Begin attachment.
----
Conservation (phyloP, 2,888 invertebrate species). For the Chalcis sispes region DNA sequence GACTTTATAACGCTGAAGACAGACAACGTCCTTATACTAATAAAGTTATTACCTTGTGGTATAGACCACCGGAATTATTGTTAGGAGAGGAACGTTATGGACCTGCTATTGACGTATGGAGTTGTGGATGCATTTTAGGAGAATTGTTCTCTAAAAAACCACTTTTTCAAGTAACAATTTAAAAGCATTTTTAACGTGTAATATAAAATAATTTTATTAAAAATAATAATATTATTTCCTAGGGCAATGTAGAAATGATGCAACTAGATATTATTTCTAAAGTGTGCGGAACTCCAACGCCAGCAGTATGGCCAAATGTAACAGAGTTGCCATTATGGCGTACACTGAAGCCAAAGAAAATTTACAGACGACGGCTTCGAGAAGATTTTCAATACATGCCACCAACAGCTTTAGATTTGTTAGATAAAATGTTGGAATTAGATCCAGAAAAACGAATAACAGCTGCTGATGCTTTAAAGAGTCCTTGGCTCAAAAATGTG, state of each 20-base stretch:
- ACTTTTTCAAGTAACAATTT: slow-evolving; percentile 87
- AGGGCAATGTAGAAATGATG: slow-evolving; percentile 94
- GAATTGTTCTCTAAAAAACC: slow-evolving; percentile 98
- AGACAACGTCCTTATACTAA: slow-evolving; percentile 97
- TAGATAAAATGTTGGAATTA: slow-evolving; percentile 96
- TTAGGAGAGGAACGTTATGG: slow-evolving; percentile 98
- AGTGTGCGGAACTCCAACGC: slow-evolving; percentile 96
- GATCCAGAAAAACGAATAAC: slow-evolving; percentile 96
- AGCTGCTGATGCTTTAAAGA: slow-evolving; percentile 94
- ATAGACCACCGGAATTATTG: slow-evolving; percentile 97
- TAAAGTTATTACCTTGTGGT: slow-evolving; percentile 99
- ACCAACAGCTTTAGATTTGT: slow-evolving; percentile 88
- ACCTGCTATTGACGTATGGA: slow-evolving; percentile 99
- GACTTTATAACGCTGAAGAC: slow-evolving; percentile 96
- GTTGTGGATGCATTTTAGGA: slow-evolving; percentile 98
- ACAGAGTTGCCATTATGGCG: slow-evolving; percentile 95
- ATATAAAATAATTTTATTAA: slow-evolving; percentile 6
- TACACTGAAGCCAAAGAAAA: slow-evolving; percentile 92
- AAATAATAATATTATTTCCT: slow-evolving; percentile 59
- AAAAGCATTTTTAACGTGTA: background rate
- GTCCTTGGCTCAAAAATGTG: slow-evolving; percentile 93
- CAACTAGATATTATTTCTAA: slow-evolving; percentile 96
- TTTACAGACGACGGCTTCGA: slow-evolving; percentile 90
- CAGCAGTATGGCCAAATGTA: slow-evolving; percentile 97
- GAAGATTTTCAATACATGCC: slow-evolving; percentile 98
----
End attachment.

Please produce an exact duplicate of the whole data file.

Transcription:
Conservation (phyloP, 2,888 invertebrate species). For the Chalcis sispes region DNA sequence GACTTTATAACGCTGAAGACAGACAACGTCCTTATACTAATAAAGTTATTACCTTGTGGTATAGACCACCGGAATTATTGTTAGGAGAGGAACGTTATGGACCTGCTATTGACGTATGGAGTTGTGGATGCATTTTAGGAGAATTGTTCTCTAAAAAACCACTTTTTCAAGTAACAATTTAAAAGCATTTTTAACGTGTAATATAAAATAATTTTATTAAAAATAATAATATTATTTCCTAGGGCAATGTAGAAATGATGCAACTAGATATTATTTCTAAAGTGTGCGGAACTCCAACGCCAGCAGTATGGCCAAATGTAACAGAGTTGCCATTATGGCGTACACTGAAGCCAAAGAAAATTTACAGACGACGGCTTCGAGAAGATTTTCAATACATGCCACCAACAGCTTTAGATTTGTTAGATAAAATGTTGGAATTAGATCCAGAAAAACGAATAACAGCTGCTGATGCTTTAAAGAGTCCTTGGCTCAAAAATGTG, state of each 20-base stretch:
- ACTTTTTCAAGTAACAATTT: slow-evolving; percentile 87
- AGGGCAATGTAGAAATGATG: slow-evolving; percentile 94
- GAATTGTTCTCTAAAAAACC: slow-evolving; percentile 98
- AGACAACGTCCTTATACTAA: slow-evolving; percentile 97
- TAGATAAAATGTTGGAATTA: slow-evolving; percentile 96
- TTAGGAGAGGAACGTTATGG: slow-evolving; percentile 98
- AGTGTGCGGAACTCCAACGC: slow-evolving; percentile 96
- GATCCAGAAAAACGAATAAC: slow-evolving; percentile 96
- AGCTGCTGATGCTTTAAAGA: slow-evolving; percentile 94
- ATAGACCACCGGAATTATTG: slow-evolving; percentile 97
- TAAAGTTATTACCTTGTGGT: slow-evolving; percentile 99
- ACCAACAGCTTTAGATTTGT: slow-evolving; percentile 88
- ACCTGCTATTGACGTATGGA: slow-evolving; percentile 99
- GACTTTATAACGCTGAAGAC: slow-evolving; percentile 96
- GTTGTGGATGCATTTTAGGA: slow-evolving; percentile 98
- ACAGAGTTGCCATTATGGCG: slow-evolving; percentile 95
- ATATAAAATAATTTTATTAA: slow-evolving; percentile 6
- TACACTGAAGCCAAAGAAAA: slow-evolving; percentile 92
- AAATAATAATATTATTTCCT: slow-evolving; percentile 59
- AAAAGCATTTTTAACGTGTA: background rate
- GTCCTTGGCTCAAAAATGTG: slow-evolving; percentile 93
- CAACTAGATATTATTTCTAA: slow-evolving; percentile 96
- TTTACAGACGACGGCTTCGA: slow-evolving; percentile 90
- CAGCAGTATGGCCAAATGTA: slow-evolving; percentile 97
- GAAGATTTTCAATACATGCC: slow-evolving; percentile 98